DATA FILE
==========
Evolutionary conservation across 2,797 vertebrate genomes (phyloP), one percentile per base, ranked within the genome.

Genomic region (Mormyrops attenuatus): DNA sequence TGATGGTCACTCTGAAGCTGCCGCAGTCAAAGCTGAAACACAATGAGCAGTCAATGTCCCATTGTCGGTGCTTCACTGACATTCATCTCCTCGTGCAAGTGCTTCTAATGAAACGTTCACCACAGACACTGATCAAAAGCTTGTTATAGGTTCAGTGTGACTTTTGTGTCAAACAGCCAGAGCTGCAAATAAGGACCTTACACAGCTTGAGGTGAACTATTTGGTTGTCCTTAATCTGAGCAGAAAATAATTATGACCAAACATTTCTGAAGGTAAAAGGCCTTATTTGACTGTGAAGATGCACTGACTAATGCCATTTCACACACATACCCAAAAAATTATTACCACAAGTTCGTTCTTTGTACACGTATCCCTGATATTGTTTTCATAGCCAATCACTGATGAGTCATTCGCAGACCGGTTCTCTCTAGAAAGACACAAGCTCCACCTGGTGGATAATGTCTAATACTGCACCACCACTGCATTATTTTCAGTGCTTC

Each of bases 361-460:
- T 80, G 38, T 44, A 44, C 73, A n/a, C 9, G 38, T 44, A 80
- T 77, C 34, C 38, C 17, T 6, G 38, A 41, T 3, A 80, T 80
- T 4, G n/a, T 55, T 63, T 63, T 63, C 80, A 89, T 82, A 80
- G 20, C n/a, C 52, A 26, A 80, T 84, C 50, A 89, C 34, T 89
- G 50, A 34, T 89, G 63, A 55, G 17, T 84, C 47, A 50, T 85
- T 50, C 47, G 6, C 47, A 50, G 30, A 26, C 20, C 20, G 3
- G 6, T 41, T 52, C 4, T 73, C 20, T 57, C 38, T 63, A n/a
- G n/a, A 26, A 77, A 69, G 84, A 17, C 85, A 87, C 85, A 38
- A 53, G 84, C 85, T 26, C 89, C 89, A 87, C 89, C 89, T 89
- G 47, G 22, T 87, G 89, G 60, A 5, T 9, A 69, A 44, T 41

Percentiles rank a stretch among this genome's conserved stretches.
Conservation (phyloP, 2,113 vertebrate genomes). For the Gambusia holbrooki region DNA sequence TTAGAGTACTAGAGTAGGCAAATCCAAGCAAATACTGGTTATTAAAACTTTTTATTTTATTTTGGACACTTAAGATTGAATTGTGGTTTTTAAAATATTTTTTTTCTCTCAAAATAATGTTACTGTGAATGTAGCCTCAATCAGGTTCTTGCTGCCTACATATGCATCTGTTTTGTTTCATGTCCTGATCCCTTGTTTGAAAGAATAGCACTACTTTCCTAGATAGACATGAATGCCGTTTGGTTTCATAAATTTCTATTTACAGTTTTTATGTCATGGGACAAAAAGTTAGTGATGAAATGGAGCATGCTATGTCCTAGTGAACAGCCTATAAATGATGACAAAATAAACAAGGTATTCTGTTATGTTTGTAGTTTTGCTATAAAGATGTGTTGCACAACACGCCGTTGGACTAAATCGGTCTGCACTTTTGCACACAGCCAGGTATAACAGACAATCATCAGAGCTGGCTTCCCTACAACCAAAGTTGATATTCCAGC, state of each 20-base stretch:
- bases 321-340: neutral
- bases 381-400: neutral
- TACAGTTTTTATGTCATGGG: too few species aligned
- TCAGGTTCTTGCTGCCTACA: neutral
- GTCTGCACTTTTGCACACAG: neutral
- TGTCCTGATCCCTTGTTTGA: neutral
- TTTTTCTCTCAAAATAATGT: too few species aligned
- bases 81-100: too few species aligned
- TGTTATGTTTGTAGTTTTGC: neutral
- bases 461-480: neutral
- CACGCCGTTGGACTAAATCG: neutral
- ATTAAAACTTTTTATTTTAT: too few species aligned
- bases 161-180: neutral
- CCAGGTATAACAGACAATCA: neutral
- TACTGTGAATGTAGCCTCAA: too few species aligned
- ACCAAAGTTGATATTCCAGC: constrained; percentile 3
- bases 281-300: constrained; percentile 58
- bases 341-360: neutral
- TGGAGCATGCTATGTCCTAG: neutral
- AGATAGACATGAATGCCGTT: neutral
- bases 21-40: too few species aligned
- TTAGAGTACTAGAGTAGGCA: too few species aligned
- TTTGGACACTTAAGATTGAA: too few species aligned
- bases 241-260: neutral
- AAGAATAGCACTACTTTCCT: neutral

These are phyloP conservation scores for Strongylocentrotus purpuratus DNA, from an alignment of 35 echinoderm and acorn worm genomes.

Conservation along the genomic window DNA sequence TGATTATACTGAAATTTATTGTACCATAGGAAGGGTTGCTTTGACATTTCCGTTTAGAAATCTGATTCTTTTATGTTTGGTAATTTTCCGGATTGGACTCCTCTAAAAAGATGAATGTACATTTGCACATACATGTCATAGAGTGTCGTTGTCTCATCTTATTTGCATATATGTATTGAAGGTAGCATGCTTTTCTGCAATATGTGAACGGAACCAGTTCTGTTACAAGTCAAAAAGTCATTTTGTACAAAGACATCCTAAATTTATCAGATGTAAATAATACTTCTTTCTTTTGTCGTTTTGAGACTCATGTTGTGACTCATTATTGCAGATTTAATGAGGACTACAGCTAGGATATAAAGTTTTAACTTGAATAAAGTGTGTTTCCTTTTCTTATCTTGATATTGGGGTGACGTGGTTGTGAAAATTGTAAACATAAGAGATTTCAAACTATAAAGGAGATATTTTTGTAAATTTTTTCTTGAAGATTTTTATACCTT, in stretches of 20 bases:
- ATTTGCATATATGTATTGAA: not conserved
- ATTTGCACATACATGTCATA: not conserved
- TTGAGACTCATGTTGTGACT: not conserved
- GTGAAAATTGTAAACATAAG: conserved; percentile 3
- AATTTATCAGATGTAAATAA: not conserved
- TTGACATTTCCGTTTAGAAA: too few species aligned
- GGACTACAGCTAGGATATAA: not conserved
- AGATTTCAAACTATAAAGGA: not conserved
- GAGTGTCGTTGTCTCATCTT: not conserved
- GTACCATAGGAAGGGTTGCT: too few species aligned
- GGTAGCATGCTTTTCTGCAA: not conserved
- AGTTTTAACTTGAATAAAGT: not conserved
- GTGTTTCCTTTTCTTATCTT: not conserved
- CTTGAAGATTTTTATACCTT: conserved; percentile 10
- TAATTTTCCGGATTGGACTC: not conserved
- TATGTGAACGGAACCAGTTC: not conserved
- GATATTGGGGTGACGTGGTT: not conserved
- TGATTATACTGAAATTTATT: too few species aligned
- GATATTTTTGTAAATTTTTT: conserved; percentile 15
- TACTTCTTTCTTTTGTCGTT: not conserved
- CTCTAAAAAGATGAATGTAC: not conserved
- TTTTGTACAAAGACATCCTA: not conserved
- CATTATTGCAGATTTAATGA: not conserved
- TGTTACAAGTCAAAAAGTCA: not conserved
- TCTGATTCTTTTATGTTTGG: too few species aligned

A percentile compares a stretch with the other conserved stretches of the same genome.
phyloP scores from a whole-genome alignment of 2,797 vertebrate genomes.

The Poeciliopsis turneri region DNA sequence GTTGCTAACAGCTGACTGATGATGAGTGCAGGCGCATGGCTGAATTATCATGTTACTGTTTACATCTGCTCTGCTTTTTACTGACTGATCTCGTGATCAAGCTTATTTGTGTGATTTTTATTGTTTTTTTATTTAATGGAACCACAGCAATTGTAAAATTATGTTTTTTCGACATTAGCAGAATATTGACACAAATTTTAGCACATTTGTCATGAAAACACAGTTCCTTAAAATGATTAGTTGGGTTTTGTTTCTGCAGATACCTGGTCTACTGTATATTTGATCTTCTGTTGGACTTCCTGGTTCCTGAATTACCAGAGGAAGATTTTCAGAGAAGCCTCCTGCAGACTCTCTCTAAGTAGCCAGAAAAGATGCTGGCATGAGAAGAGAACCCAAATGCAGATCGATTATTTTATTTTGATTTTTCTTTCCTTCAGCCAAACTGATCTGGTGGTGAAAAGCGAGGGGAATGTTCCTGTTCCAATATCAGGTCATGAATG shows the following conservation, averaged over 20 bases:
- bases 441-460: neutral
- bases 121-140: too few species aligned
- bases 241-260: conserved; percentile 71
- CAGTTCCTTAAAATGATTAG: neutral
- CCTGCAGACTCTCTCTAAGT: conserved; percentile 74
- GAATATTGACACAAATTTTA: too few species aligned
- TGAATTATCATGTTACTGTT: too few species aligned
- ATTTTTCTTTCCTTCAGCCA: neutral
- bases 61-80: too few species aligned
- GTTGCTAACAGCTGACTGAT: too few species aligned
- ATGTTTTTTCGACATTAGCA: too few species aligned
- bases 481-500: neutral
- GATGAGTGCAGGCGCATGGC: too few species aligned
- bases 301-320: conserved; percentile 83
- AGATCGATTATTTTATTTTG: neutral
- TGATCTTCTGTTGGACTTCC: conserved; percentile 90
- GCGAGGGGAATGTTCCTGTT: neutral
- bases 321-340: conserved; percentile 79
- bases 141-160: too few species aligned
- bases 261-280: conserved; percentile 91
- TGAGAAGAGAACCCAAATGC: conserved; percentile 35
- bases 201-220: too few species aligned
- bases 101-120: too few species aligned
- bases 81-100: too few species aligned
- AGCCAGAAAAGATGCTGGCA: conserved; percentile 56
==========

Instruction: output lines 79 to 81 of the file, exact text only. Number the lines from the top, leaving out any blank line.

- bases 61-80: too few species aligned
- GTTGCTAACAGCTGACTGAT: too few species aligned
- ATGTTTTTTCGACATTAGCA: too few species aligned